Marriage Question.

I keep reading that two Catholics that wish to be married must be open to children, so what about these scenarios?

  1. Two Catholics, neither have been married before but the woman has had a hysterectomy, can they marry?

  2. Two Catholics, neither have been married before but they are older and the woman is post-menopausal, can they marry?

  3. Two Catholics, neither have been married before but the man has had both testicles removed due to testicular cancer.

Would the first people in each scenario have to remain single forever and the second person in each scenario have to find love elsewhere or could these marriages happen?

Thanks.

Assuming that all these people are capable of having sexual intercourse, then I’m failing to see what would prevent any of these marriages?? Infertility or sterility are not impediments to marriage…

:confused:

  1. YES they can marry.

  2. YES they can marry.

  3. YES they can marry if the man’s operation has not rendered him permanently impotent. If it has then they cannot marry.

As the other poster said infertility/sterility is not an impediment to marriage whereas impotence is an impediment.

viagra.com/

webmd.com/erectile-dysfunction/guide/penile-prosthesis

Impotentence is a problem. Sterility is not. Having lost both testicles renders the man only sterile, not impotent. In fact given the option in the second link above, impotence is seldom if ever a problem any more.

Moreover, a castrated man can still achieve an erection. He can even ejaculate and climax as well. These functions are regulated by the prostate and cowper’s glands, separate from the testes.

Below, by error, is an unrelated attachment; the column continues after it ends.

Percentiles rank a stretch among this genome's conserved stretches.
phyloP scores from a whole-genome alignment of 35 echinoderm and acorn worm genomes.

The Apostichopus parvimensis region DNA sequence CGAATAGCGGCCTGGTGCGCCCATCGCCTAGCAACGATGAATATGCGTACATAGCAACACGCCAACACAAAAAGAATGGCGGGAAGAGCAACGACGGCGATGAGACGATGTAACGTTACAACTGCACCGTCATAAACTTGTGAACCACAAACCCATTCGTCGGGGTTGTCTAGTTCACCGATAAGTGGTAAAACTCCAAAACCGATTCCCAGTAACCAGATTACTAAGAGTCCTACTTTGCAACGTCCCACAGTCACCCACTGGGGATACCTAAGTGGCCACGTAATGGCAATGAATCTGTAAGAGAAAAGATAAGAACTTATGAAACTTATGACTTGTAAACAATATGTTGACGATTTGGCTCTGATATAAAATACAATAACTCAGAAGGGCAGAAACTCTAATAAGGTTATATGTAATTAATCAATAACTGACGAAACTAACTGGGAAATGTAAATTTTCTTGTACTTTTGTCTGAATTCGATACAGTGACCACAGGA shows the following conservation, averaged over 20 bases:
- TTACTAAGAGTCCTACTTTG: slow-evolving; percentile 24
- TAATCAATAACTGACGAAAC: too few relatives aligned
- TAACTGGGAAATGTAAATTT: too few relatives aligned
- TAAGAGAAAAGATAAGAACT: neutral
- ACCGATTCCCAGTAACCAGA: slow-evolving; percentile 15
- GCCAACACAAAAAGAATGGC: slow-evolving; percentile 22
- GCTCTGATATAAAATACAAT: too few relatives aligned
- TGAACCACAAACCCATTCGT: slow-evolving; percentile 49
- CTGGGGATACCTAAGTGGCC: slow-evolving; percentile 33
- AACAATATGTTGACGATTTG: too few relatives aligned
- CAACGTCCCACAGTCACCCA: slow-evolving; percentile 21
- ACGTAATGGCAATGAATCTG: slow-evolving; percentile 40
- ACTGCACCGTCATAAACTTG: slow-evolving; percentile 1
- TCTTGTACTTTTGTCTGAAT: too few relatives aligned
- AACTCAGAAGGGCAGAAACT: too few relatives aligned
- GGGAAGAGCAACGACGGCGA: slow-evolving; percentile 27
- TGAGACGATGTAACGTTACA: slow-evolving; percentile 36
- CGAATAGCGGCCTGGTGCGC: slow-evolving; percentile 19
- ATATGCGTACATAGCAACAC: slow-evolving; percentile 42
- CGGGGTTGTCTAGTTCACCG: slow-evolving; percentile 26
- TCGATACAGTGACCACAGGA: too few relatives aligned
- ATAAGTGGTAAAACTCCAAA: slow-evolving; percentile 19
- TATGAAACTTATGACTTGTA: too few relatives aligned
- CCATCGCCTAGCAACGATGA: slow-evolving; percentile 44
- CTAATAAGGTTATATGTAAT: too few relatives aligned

Please excuse somewhat explicit language. However the topic cannot IMO be address in a more delicate manner given the context and the question.

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Deacon Jeff,

So then a man can obtain a prosthesis for the sole purpose of procreation and that is a acceptable to the Church is what I am understanding. Thus this meets Church requirements for a valid marriage?

Is this correct?

Mary.

Yep

At least that is what our tribunal says.

All good but if a man had his (main procreative organ) blown off in an explosion, he can never marry?

If a man would never be able to consummate a marriage then he would not be allowed to marry.

Correct. An inability to consummate a marriage prevents a valid marriage (per Canon Law):

Can. 1084 §1 Antecedent and perpetual impotence to have sexual intercourse, whether on the part of the man or on that of the woman, whether absolute or relative, by its very nature invalidates marriage.

The meaning of consummation is explained in Canon Law:

Can. 1061 §1. A valid marriage between the baptized is called ratum tantum if it has not been consummated; it is called ratum et consummatum if the spouses have performed between themselves in a human fashion a conjugal act which is suitable in itself for the procreation of offspring, to which marriage is ordered by its nature and by which the spouses become one flesh.

Sterility does not prevent consummation, but impotence does.

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